But let’s not underestimate how hard it is to practice this virtue. The stingers of covetousness sink deep. For the richest people ever to walk the earth, we sure do a lot of wanting: this house, that car, this title, that award, this place on my list of places to visit, this thrill on my list of thrills to seek. Liberality would help us dig out some of the stingers. How would it do so?
One day a reporter watched, incredulously, as Mother Teresa cleaned the purulent and stinking sores of a man in a ditch. “I wouldn’t do that for a million dollars,” he said. “Neither would I,” said she.
The man had unwittingly revealed his habit of thinking by the words he used. He meant to say, “I would never do what you are doing.” But the expression, “not for a million dollars,” arose from a habitual way of looking at the world, one of payment and restitution. If you do a certain favor for me, I am bound to repay you. So if you endure something particularly noisome for my sake, then I am bound to repay handsomely – with a million dollars, so to speak.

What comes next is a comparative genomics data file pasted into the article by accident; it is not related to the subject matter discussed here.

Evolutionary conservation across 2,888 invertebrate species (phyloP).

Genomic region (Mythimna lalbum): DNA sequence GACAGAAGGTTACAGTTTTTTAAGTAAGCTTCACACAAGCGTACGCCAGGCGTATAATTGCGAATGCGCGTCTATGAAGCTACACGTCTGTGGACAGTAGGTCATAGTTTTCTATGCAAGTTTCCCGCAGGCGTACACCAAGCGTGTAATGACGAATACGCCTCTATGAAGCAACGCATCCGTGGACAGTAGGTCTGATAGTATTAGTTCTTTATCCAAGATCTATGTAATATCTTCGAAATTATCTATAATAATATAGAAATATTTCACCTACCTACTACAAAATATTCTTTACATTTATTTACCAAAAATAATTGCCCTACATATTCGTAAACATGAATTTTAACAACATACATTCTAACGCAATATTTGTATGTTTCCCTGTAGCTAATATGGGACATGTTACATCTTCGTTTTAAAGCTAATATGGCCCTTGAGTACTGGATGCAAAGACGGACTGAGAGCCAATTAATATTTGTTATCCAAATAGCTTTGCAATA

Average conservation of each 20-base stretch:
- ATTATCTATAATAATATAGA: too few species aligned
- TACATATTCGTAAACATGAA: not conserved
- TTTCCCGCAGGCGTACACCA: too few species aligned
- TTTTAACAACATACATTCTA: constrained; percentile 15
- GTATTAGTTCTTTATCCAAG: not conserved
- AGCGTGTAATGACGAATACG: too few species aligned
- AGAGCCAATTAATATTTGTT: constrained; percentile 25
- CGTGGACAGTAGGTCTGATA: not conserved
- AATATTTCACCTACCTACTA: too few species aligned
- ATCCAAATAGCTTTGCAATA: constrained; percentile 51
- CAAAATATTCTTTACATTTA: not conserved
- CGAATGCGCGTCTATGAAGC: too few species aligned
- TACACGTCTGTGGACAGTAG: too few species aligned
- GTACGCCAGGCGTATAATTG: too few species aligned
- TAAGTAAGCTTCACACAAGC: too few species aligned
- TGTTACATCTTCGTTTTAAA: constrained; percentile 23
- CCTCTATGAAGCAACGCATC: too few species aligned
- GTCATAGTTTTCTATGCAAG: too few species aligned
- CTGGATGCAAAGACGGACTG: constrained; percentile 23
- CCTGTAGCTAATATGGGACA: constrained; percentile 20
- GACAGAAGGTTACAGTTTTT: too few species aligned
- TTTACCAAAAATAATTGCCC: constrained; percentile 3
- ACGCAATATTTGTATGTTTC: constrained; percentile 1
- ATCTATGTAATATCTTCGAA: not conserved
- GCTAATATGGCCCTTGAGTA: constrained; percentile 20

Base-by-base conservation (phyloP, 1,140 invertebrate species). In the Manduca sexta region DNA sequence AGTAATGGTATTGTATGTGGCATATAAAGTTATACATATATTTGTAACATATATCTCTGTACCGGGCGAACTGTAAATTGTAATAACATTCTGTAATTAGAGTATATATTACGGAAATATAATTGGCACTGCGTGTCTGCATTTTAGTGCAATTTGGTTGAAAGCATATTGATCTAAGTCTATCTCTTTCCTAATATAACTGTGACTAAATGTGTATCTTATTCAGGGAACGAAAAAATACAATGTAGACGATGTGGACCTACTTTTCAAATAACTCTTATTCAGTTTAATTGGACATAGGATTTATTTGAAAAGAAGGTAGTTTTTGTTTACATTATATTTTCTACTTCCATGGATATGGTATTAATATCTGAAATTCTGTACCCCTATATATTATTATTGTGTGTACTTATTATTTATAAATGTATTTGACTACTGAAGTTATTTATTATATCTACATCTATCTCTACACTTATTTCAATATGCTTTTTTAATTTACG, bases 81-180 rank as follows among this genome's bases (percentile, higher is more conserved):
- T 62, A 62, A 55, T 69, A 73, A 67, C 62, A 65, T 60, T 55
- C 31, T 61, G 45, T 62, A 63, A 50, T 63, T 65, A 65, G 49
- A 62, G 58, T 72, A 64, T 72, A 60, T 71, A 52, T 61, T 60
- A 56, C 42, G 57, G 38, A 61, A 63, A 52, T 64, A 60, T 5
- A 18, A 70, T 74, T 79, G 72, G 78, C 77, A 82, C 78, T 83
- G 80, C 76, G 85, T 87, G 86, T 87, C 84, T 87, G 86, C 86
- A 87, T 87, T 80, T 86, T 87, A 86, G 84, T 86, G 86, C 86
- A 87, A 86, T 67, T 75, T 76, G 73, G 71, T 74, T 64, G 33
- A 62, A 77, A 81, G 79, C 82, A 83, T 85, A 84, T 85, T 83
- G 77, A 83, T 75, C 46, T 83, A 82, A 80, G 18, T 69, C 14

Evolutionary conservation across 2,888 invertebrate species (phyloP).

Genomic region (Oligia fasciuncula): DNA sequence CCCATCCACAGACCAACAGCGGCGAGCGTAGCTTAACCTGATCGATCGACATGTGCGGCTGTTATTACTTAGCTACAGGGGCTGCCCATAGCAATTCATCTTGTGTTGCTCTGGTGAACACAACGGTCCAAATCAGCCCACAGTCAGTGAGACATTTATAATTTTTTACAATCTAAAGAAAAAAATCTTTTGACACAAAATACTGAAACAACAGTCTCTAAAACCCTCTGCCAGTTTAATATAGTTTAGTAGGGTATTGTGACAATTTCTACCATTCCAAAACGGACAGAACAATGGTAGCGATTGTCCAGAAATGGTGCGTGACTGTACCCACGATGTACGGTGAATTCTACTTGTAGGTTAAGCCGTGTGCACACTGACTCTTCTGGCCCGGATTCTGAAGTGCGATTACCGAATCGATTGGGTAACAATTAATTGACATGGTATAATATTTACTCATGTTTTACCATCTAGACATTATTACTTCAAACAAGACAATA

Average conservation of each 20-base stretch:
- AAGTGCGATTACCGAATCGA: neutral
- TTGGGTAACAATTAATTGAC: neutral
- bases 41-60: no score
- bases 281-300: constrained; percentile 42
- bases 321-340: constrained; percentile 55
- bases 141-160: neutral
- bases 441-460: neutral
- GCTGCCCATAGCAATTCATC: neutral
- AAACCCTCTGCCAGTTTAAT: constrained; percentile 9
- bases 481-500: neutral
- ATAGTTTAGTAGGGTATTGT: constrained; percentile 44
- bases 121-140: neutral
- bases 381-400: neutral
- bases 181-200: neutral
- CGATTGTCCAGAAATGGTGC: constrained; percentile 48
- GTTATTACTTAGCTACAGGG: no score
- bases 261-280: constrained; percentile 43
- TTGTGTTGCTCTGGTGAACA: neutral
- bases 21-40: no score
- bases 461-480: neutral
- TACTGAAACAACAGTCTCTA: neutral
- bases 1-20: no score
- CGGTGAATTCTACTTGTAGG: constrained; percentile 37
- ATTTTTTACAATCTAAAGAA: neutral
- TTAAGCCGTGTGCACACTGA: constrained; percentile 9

But Mother Teresa was not bound to clean the poor man’s sores, nor was her patient bound to repay her. They were dwelling in another world entirely. What one would never bind oneself to do for a million dollars, that same would one free oneself to do freely, for nothing, or rather for everything, because love is everything; because God is love. “Dear man, be comforted,” I can imagine Mother Teresa whispering, and seeing in him the face of Jesus.
“If you long for a happy death,” said Father Benedict Groeschel in my hearing last fall, “learn to love the poor.” Father Groeschel had spent his whole life in that liberty. Hard to do, hard to do! But he was in earnest. And now that I think again of Mother Teresa and the reporter, I see what he means. There are three people in the scene. The reporter is bound – corded up and knotted – in self-protection. He is deeply moved by what he sees, but he would prefer not to have to look. He is afraid of the liberty of a heart that loves. The dying man is bound – he, like all men, bears on his wrists and ankles and neck the marks of the shackles of sin and death. And no one in his right mind will help him. He must die.
Then there is the diminutive nun from Albania, with the arms of a girl and the heart of a lion. She, by the grace of God, that liberally showered gift we are free to receive, kneels down and brings into the scene a love that is stronger than slavery and death. It is as if she were to say, “You, you alone, are more important than all the rest of the world. You lived in bondage. Now be free.”
The Lord loves a cheerful giver, says Saint Paul. It must be so. It is the glorious liberty of the children of God.